Jerram’s light-related work reminds me of another artist, James Turrell. Turrell plays with light, and the way our eyes and brains process light. Turrell’s pieces are really interesting. At first they appear boring–a square of light on a wall. But on closer inspection, you realize that the square of light is actually an opening into a room that is lit in such a way as to fool your eye into seeing a flat square of light. A box hanging in the corner turns out to be light projected from a lamp on the opposite side of the room.I saw a show of his work in Seattle at UW’s Henry Art Gallery. They have one of his skyspace pieces as a permanent installation. There is another one in San Francisco at the de Young. Turrell has been working on creating an enormous skyspace in the Roden Crater (outside of Flagstaff, AZ) since the late 1970s. It’s supposed to be finished and open to the public in 2011, but many doubt whether it will ever be open.

Turrell’s skyspaces are pretty amazing. They are rooms that you walk into, with openings in the ceiling. If you sit just so, and look up at just the right angle, the sky drops down onto the top of the hole, giving the impression that the sky is actually a flat surface just above your head. The nature of the illusion varies with the weather and time of day. When (if) the crater ever opens to the public, you can bet I’ll be making the trip.

Of course you all know Andy Goldsworthy. More nature-inspired than hard-core science, but pretty darn cool either way. I really like the temporal nature of much of his work. Of course I’ve only seen his works in stone (Storm King wall is neat, but Drawn Stone at the de Young is more subtle), but I’m really more fascinated with his pieces made of leaves and twigs. Like this, or this, or this. I love the fact that he sets out with no tools and uses only the materials he finds to create the sculptures. Many of them are deliberately short-lived: ice sculptures made at dawn that melt with the rising sun, or driftwood cairns that float away with the tide. If you haven’t seen Rivers and Tides, I highly recommend it (Netflix has it to watch instantly).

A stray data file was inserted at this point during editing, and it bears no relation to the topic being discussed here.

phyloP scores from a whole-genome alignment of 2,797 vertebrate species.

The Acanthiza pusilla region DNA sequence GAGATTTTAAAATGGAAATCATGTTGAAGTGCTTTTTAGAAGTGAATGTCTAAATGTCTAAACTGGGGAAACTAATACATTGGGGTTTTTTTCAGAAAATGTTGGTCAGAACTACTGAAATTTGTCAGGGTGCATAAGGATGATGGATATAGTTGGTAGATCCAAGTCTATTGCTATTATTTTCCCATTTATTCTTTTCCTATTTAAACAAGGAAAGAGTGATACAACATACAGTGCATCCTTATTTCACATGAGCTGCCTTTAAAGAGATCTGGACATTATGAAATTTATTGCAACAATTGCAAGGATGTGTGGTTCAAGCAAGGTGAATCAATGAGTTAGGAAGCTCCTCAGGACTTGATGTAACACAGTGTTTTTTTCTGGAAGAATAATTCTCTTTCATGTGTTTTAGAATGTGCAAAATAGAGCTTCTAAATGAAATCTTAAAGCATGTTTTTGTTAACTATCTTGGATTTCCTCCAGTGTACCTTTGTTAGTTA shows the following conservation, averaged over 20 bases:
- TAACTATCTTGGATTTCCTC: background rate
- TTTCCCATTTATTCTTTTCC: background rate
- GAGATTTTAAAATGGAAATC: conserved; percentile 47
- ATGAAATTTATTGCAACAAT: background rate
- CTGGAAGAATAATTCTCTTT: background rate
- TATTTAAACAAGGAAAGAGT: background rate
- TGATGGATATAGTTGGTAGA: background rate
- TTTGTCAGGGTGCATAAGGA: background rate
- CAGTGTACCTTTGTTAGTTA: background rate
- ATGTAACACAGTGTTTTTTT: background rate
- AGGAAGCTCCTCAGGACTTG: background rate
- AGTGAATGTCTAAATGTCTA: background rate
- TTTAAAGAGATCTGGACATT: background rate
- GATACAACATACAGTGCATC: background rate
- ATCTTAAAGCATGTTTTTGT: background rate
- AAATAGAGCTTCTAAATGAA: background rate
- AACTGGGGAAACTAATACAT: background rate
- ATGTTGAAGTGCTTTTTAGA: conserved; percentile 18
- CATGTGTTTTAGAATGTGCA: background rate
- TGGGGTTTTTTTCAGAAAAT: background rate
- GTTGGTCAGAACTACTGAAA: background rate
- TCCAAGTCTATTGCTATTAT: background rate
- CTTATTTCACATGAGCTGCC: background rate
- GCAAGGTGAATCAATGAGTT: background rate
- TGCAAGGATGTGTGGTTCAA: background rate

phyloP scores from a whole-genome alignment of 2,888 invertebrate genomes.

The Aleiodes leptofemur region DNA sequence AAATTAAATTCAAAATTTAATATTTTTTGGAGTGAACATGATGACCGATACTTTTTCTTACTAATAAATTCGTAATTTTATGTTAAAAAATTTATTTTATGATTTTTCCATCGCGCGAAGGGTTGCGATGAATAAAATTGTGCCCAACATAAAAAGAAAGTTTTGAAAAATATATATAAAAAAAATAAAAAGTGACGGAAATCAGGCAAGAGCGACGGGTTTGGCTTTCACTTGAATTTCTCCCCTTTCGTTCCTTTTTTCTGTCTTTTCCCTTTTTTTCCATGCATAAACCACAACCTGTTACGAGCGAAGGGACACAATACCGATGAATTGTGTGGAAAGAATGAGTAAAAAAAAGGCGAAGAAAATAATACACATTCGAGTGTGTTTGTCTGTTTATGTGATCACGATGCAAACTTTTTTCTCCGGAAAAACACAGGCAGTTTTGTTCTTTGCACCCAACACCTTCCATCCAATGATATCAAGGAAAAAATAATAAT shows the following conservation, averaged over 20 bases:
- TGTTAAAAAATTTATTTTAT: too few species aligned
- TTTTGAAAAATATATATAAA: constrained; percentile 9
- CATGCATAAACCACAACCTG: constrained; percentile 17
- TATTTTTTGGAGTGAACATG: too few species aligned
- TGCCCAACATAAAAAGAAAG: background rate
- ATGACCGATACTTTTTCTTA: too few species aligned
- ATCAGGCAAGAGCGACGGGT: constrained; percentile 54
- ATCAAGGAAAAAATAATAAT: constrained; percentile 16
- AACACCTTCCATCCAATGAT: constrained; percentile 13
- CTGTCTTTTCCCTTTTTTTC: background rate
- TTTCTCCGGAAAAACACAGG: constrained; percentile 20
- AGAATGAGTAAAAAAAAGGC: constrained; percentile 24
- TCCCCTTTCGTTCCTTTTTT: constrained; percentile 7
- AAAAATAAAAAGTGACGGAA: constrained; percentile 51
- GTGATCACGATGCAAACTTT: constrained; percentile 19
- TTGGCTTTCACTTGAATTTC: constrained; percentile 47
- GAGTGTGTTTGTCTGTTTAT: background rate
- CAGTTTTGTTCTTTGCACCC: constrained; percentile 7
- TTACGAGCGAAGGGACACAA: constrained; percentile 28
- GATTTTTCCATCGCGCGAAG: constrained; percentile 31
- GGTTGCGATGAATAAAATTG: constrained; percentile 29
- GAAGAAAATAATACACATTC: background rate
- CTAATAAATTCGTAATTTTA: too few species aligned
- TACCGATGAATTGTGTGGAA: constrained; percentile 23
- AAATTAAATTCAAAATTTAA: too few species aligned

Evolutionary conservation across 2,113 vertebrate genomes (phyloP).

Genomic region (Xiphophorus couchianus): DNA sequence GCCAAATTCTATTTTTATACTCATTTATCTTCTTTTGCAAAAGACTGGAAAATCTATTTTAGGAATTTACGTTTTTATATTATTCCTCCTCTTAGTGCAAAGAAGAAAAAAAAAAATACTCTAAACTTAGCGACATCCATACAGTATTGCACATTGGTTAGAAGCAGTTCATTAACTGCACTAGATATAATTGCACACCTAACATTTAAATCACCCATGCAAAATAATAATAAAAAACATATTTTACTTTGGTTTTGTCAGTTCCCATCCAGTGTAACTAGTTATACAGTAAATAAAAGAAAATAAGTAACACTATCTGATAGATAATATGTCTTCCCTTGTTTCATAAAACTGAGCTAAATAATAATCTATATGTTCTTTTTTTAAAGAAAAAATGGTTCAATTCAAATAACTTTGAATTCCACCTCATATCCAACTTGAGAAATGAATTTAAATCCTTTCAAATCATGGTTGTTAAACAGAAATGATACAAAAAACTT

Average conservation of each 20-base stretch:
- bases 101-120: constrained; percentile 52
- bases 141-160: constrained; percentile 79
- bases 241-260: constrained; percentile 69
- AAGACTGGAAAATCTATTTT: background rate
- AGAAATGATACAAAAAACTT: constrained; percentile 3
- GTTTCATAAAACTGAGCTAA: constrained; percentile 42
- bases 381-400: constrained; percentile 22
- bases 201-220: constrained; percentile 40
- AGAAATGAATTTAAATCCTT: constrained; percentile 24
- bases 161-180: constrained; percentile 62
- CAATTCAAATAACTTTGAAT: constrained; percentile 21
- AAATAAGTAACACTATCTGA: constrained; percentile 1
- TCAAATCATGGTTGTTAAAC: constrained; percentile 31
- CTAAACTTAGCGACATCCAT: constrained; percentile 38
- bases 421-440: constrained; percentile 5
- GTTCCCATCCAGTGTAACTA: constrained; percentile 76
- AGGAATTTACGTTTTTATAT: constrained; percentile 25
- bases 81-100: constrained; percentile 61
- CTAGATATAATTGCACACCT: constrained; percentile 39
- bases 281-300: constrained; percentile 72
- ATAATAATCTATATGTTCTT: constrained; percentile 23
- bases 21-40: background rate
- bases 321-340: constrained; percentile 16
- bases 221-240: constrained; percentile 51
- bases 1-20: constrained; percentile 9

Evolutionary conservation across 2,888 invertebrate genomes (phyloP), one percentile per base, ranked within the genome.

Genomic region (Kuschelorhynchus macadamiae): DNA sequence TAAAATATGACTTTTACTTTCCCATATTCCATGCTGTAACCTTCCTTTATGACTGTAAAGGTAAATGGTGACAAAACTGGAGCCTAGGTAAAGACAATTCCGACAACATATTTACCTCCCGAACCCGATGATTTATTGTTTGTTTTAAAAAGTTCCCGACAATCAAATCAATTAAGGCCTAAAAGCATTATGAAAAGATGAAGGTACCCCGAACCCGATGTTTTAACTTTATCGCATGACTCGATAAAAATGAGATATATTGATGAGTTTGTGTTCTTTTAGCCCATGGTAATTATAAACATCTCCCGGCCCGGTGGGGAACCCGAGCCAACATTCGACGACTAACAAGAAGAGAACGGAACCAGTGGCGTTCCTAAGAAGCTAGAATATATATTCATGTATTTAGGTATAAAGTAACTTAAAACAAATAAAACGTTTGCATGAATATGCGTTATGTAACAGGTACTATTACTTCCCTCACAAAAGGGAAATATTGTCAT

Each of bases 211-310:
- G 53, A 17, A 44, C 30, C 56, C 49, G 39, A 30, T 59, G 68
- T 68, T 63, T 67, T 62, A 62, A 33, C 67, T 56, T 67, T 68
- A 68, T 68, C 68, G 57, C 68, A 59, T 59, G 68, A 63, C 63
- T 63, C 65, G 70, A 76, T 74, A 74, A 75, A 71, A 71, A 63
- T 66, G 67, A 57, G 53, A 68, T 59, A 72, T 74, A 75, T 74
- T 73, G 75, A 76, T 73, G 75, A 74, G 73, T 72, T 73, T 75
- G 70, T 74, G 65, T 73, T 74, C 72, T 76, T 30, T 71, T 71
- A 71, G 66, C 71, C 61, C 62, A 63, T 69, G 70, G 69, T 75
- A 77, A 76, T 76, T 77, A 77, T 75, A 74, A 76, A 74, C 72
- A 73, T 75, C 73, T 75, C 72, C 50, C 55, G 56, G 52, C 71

You also may know my friend Carol Opie. She is a zoologist and a potter, and makes really awesome ceramic pieces with beetles and skeletons carved in them–but more than just carved. She carves the outline and stretches the clay to create a very three dimensional relief, using clay’s natural tendency towards surface cracks when it’s a little too dry to produce wonderful texture. We’ve been woodfiring together lately, and I’m so glad–her work is perfect for the anagama.

Please, if you are a fan of any science-minded artists, tell me about them!